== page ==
The Gulf Coast Academy seventh-graders trudged along a sandy path through the Withlacoochee State Forest in Citrus County for about half a mile last week, excited about their first chance to get down in the dirt and crawl into caves.
The students were visiting the Dames Caves with science teacher Melissa Raulerson, field activity program coordinator James Kaufmann, and academy director of curriculum and instruction Joseph Gatti as part of their unit on geology. Gatti is a member of the Tampa Bay Area Grotto, part of the National Speleological Society.
The students carried backpacks and fold-up chairs. They had heavy gloves and cave helmets with lights. When they arrived at the first of four caves, the students set up their chairs for their spelunking briefing.
They pulled out worksheets and Gatti walked them through cave terms: stalactite, stalagmite and soda straws (young, hollow, just-beginning-to-form stalactites).
The students were divided into four groups to explore the area's four caves, Dr. Dame, Girl Scout, Danger and Peace. The students were escorted by the adults, eighth-graders who visited the caves last year and one high school assistant.
Besides exploring, the students were invited (but not required) to take a couple of tests to determine if they were capable of more advanced caving. One trial was a climb up a narrow, flexible ladder and a drop down an opened cave's wall attached to a rope, held by Kaufmann on the ground.
The other test was to crawl several feet through a small opening. It was a tight squeeze, Gatti said, to see if the students can handle tight spots.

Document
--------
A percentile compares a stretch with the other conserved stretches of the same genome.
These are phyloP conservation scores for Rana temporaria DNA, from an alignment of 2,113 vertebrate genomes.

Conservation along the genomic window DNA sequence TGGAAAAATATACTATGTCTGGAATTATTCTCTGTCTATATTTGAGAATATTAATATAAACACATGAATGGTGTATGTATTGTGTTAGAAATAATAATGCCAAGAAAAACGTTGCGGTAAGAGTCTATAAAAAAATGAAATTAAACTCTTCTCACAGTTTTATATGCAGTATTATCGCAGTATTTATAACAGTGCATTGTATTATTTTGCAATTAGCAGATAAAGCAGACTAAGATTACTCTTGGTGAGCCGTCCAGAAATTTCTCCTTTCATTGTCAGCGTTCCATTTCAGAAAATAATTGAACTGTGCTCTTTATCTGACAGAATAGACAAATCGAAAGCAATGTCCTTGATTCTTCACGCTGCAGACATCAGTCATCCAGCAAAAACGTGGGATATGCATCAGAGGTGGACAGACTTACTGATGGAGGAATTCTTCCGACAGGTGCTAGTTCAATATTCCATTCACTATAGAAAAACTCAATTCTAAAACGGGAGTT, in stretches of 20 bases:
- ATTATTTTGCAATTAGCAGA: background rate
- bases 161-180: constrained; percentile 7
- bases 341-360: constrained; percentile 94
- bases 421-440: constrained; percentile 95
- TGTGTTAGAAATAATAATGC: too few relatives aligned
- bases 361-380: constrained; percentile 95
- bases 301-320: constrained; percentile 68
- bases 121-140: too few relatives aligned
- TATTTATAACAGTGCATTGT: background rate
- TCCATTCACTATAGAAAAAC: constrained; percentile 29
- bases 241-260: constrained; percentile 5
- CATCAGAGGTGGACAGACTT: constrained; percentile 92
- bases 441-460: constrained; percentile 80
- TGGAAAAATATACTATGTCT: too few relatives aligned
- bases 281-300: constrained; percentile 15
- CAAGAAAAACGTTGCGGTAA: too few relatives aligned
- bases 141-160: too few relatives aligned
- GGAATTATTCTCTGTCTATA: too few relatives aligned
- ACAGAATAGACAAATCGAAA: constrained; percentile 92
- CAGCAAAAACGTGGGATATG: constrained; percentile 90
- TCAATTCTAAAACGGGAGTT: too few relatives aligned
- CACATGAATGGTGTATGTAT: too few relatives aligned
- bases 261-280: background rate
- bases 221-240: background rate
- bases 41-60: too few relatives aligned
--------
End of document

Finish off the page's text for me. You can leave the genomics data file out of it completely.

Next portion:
Gatti told the students that caves are natural drainage systems carved out of limestone over tens of thousands of years. Pieces of exposed limestone indicate there are more below.
Joy Anatala, 12, saw some soda straws. "I think the stalactites and stalagmites are quite interesting," she said. Joy made it up the ladder and down the wall and really likes small spaces. "They're fun to go through," she said.
Noah Baldwin, 12, said he learned that entering caves can either be feet first or head first, "whichever is easier to you. Sometimes you go feet first, so if it gets too narrow you climb out with your hands."
Like Joy, Noah is comfortable crawling into tunnels. His favorite part of the cave visit, he said, was "getting dirty and going into small places."
Joy Jackson, 12, learned some new terms from the outing. "I didn't really know what the stalactites and stalagmites really look like," she said. "I saw soda straws."
Her favorite part of caving? "I've got to say, tight spaces. I'm not claustrophobic at all. It's my first time caving, so I'm excited."